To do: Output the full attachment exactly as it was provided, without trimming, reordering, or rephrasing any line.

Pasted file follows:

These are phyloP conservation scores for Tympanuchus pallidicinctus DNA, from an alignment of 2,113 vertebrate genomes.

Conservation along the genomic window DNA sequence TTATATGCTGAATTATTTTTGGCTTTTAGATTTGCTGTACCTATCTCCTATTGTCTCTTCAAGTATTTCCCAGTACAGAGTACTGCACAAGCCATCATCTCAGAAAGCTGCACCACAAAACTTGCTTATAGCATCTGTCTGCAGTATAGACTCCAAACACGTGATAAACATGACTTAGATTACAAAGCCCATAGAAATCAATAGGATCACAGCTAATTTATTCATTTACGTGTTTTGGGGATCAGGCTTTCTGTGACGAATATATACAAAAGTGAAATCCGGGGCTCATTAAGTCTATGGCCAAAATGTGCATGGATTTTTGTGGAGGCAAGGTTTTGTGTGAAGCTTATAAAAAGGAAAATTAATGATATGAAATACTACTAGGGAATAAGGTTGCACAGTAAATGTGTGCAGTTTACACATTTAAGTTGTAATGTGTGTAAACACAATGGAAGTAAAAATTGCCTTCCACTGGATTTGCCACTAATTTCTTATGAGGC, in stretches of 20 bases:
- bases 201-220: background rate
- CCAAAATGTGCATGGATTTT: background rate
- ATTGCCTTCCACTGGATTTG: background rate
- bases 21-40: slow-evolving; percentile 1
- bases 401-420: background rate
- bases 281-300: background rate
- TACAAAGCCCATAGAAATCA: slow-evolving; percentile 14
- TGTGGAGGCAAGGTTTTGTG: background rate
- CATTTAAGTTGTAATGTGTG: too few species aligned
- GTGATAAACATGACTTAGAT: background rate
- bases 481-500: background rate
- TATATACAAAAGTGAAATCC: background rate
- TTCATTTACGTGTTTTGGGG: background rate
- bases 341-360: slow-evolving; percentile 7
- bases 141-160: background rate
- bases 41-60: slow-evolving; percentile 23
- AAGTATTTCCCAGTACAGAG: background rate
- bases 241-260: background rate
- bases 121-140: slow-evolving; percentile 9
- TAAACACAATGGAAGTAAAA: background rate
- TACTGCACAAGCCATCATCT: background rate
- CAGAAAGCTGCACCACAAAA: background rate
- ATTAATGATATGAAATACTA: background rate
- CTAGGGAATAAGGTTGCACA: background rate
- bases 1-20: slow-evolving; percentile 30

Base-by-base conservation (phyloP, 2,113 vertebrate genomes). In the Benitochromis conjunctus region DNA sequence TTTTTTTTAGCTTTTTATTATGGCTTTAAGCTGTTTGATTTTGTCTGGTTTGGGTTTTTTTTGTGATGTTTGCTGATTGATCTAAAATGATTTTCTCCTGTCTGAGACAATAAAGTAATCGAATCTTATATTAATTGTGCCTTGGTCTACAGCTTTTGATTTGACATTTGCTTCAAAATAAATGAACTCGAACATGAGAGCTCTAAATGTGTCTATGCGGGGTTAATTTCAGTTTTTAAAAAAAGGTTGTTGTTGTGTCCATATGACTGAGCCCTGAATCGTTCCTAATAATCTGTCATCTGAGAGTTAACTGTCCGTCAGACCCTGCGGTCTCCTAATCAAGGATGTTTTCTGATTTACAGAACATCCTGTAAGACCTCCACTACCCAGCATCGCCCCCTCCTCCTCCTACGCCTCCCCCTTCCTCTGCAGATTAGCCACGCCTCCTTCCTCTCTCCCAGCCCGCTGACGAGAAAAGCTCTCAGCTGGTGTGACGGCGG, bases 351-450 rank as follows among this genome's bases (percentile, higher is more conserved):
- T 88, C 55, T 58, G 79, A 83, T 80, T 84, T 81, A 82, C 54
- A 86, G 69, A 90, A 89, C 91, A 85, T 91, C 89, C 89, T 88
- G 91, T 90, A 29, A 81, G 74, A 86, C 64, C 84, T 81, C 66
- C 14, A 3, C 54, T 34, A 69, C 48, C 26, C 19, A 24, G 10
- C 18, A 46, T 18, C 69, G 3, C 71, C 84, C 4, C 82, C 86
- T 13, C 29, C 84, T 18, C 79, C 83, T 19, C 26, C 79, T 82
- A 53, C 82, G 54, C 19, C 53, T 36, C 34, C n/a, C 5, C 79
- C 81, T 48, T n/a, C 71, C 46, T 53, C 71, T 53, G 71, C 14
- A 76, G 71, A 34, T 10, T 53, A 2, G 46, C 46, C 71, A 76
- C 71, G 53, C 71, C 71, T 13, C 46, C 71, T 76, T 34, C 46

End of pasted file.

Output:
These are phyloP conservation scores for Tympanuchus pallidicinctus DNA, from an alignment of 2,113 vertebrate genomes.

Conservation along the genomic window DNA sequence TTATATGCTGAATTATTTTTGGCTTTTAGATTTGCTGTACCTATCTCCTATTGTCTCTTCAAGTATTTCCCAGTACAGAGTACTGCACAAGCCATCATCTCAGAAAGCTGCACCACAAAACTTGCTTATAGCATCTGTCTGCAGTATAGACTCCAAACACGTGATAAACATGACTTAGATTACAAAGCCCATAGAAATCAATAGGATCACAGCTAATTTATTCATTTACGTGTTTTGGGGATCAGGCTTTCTGTGACGAATATATACAAAAGTGAAATCCGGGGCTCATTAAGTCTATGGCCAAAATGTGCATGGATTTTTGTGGAGGCAAGGTTTTGTGTGAAGCTTATAAAAAGGAAAATTAATGATATGAAATACTACTAGGGAATAAGGTTGCACAGTAAATGTGTGCAGTTTACACATTTAAGTTGTAATGTGTGTAAACACAATGGAAGTAAAAATTGCCTTCCACTGGATTTGCCACTAATTTCTTATGAGGC, in stretches of 20 bases:
- bases 201-220: background rate
- CCAAAATGTGCATGGATTTT: background rate
- ATTGCCTTCCACTGGATTTG: background rate
- bases 21-40: slow-evolving; percentile 1
- bases 401-420: background rate
- bases 281-300: background rate
- TACAAAGCCCATAGAAATCA: slow-evolving; percentile 14
- TGTGGAGGCAAGGTTTTGTG: background rate
- CATTTAAGTTGTAATGTGTG: too few species aligned
- GTGATAAACATGACTTAGAT: background rate
- bases 481-500: background rate
- TATATACAAAAGTGAAATCC: background rate
- TTCATTTACGTGTTTTGGGG: background rate
- bases 341-360: slow-evolving; percentile 7
- bases 141-160: background rate
- bases 41-60: slow-evolving; percentile 23
- AAGTATTTCCCAGTACAGAG: background rate
- bases 241-260: background rate
- bases 121-140: slow-evolving; percentile 9
- TAAACACAATGGAAGTAAAA: background rate
- TACTGCACAAGCCATCATCT: background rate
- CAGAAAGCTGCACCACAAAA: background rate
- ATTAATGATATGAAATACTA: background rate
- CTAGGGAATAAGGTTGCACA: background rate
- bases 1-20: slow-evolving; percentile 30

Base-by-base conservation (phyloP, 2,113 vertebrate genomes). In the Benitochromis conjunctus region DNA sequence TTTTTTTTAGCTTTTTATTATGGCTTTAAGCTGTTTGATTTTGTCTGGTTTGGGTTTTTTTTGTGATGTTTGCTGATTGATCTAAAATGATTTTCTCCTGTCTGAGACAATAAAGTAATCGAATCTTATATTAATTGTGCCTTGGTCTACAGCTTTTGATTTGACATTTGCTTCAAAATAAATGAACTCGAACATGAGAGCTCTAAATGTGTCTATGCGGGGTTAATTTCAGTTTTTAAAAAAAGGTTGTTGTTGTGTCCATATGACTGAGCCCTGAATCGTTCCTAATAATCTGTCATCTGAGAGTTAACTGTCCGTCAGACCCTGCGGTCTCCTAATCAAGGATGTTTTCTGATTTACAGAACATCCTGTAAGACCTCCACTACCCAGCATCGCCCCCTCCTCCTCCTACGCCTCCCCCTTCCTCTGCAGATTAGCCACGCCTCCTTCCTCTCTCCCAGCCCGCTGACGAGAAAAGCTCTCAGCTGGTGTGACGGCGG, bases 351-450 rank as follows among this genome's bases (percentile, higher is more conserved):
- T 88, C 55, T 58, G 79, A 83, T 80, T 84, T 81, A 82, C 54
- A 86, G 69, A 90, A 89, C 91, A 85, T 91, C 89, C 89, T 88
- G 91, T 90, A 29, A 81, G 74, A 86, C 64, C 84, T 81, C 66
- C 14, A 3, C 54, T 34, A 69, C 48, C 26, C 19, A 24, G 10
- C 18, A 46, T 18, C 69, G 3, C 71, C 84, C 4, C 82, C 86
- T 13, C 29, C 84, T 18, C 79, C 83, T 19, C 26, C 79, T 82
- A 53, C 82, G 54, C 19, C 53, T 36, C 34, C n/a, C 5, C 79
- C 81, T 48, T n/a, C 71, C 46, T 53, C 71, T 53, G 71, C 14
- A 76, G 71, A 34, T 10, T 53, A 2, G 46, C 46, C 71, A 76
- C 71, G 53, C 71, C 71, T 13, C 46, C 71, T 76, T 34, C 46